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Survey finds small business owners don't know they're vulnerable to cyber attacks

October is Cyber Security Awareness Month and the Insurance Bureau of Canada says it's a good time for business owners to assess their cyber risk.

“IBM showed that Canada is actually the third most expensive place for a data breach,” said Mahan Azimi, a policy adviser with the Insurance Bureau of Canada.

“It was something like $6.9 million was the average cost of a data breach, which is the third highest in the world.”

More than 1,500 Canadian business owners who responded to a recent poll said their businesses weren't big enough to attract cybercriminals.

“And that number rises to 73 per cent for sole proprietors," said Azimi.

"There does seem to be this sense among different businesses that, you know, we’re too small, no one’s going to come after us, but frankly anyone who operates online does face some level of risk.”

Officials in Timmins said cyber attacks have affected businesses throughout the region.

Paul Brunet, owner of Great White North Technology Consulting, said there are simple steps to take to protect data.

"It's really important for businesses and for individuals to start using some of the enhanced security features, like multi-factor authentication, to better protect their information,” Brunet said.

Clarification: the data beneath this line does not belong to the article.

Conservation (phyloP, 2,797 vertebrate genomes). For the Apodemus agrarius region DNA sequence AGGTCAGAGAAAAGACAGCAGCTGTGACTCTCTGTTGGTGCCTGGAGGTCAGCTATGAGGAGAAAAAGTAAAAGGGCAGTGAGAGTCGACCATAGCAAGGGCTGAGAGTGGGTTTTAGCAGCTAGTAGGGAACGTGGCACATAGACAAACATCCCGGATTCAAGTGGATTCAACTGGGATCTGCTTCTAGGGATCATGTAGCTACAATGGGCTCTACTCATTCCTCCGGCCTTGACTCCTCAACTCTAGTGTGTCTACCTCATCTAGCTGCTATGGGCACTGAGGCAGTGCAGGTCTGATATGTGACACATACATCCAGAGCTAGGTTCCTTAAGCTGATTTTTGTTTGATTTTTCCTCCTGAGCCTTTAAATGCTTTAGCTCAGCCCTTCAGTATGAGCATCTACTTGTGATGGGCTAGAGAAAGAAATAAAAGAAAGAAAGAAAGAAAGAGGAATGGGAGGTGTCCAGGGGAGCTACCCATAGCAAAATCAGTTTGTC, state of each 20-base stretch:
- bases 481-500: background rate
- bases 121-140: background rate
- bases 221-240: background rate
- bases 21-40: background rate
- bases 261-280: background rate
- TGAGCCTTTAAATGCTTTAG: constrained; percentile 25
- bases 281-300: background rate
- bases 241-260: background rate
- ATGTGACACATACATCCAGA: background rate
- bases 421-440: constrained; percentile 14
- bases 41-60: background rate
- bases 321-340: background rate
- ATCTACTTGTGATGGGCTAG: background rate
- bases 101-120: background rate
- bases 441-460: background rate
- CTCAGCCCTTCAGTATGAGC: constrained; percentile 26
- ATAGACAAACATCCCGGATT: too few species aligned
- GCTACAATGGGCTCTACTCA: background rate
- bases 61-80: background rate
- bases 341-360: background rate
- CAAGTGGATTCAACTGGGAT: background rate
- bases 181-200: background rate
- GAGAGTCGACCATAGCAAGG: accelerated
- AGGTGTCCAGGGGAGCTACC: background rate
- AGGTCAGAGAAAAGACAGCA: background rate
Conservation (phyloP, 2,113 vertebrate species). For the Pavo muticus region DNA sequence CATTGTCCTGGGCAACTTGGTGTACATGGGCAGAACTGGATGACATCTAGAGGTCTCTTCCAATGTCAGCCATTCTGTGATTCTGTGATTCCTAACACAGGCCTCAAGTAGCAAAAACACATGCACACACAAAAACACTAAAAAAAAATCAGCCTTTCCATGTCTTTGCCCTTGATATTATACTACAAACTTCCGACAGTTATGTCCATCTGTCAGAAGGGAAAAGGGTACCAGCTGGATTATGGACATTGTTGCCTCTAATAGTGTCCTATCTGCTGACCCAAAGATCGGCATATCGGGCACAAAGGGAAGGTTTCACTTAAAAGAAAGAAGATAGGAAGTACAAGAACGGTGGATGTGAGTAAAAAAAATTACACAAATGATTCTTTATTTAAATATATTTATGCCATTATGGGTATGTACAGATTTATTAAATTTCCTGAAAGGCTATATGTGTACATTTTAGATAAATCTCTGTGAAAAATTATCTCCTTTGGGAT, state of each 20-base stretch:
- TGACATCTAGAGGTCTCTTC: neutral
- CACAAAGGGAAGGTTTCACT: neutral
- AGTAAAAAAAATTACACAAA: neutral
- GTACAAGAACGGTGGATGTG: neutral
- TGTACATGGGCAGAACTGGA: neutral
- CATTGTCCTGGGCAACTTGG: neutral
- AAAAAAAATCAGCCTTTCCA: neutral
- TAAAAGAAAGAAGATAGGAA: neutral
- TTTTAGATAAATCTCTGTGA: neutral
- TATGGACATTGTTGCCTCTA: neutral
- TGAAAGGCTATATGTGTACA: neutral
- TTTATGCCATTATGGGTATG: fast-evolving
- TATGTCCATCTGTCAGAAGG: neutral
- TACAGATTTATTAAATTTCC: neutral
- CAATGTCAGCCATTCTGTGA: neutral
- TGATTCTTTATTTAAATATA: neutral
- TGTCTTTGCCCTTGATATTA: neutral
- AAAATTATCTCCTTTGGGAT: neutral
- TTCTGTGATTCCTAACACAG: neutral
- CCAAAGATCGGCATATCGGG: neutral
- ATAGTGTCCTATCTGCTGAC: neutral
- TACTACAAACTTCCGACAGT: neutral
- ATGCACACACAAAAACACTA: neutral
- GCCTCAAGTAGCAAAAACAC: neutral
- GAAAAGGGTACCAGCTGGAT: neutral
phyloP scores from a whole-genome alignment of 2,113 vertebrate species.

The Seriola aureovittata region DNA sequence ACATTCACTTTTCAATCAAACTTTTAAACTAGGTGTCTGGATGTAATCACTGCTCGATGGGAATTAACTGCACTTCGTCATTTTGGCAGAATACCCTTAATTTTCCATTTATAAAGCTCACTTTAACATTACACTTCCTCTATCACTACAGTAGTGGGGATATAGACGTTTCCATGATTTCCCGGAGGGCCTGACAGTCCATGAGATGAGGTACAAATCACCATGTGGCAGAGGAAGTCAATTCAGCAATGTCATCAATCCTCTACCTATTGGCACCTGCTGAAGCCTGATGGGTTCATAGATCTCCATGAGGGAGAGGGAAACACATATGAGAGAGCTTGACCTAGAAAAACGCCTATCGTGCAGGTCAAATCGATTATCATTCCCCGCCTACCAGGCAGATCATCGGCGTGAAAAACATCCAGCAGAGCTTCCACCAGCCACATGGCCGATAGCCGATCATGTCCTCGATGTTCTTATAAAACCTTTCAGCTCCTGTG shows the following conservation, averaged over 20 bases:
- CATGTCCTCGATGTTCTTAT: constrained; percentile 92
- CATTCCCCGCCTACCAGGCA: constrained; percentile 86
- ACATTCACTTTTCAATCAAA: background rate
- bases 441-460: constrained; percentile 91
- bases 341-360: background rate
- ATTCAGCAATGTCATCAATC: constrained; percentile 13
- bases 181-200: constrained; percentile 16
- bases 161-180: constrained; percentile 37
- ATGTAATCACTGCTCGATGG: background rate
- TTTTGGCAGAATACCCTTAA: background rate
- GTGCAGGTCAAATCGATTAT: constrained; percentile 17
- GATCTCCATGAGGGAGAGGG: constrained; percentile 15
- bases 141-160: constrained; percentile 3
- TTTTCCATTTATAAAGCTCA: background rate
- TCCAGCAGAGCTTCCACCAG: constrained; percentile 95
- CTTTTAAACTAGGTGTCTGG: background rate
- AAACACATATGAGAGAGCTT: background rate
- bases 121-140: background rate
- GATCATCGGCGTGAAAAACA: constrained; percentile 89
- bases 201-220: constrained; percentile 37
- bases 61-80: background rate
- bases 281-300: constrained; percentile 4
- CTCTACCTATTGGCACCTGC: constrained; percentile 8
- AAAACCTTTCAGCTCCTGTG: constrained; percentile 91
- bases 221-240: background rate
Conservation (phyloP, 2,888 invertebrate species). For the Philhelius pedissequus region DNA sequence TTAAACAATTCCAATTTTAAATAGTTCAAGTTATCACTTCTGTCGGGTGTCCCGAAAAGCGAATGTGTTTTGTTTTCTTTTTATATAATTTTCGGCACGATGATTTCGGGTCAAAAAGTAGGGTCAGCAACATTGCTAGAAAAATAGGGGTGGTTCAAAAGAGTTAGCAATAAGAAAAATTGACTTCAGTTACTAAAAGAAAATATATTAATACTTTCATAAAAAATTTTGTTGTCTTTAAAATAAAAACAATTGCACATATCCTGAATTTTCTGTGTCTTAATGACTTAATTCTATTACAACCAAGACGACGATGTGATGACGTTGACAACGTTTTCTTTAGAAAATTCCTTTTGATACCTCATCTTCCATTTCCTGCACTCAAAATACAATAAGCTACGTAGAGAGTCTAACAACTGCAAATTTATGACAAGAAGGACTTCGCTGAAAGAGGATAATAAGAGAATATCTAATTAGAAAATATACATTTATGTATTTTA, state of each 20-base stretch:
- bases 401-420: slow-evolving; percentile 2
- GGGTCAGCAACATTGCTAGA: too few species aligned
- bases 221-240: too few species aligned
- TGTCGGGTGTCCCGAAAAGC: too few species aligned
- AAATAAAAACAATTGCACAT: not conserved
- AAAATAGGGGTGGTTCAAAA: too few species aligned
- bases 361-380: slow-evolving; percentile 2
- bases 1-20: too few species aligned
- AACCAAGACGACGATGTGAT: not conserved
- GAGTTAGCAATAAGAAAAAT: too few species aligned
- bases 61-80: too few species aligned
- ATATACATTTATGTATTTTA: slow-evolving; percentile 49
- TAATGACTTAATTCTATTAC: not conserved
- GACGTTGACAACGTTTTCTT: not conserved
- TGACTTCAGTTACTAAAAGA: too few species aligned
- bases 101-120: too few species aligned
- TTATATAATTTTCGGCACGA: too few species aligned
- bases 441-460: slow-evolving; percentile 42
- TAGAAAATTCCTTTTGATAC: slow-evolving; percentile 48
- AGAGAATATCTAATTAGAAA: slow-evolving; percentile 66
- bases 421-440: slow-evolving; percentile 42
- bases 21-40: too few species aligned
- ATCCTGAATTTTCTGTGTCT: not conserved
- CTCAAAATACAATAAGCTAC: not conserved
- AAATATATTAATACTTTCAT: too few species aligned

“(Don’t) use the same type of passwords across multiple websites, so if there is a breach on one, the hacker doesn't have access to the rest of the websites.”

The Timmins Police Service also would like to be made aware of any local cyber attacks.

“It can result in perhaps a media advisory, advising businesses that this is underway or it can be a very intensive investigation depending on the nature of the offence," said Marc Depatie, police communications coordinator.

The Timmins Chamber of Commerce is hosting an online information session in conjunction with Great White North Technology Consulting next Thursday. Business owners will learn how to protect and secure all their devices and data. Top Stories

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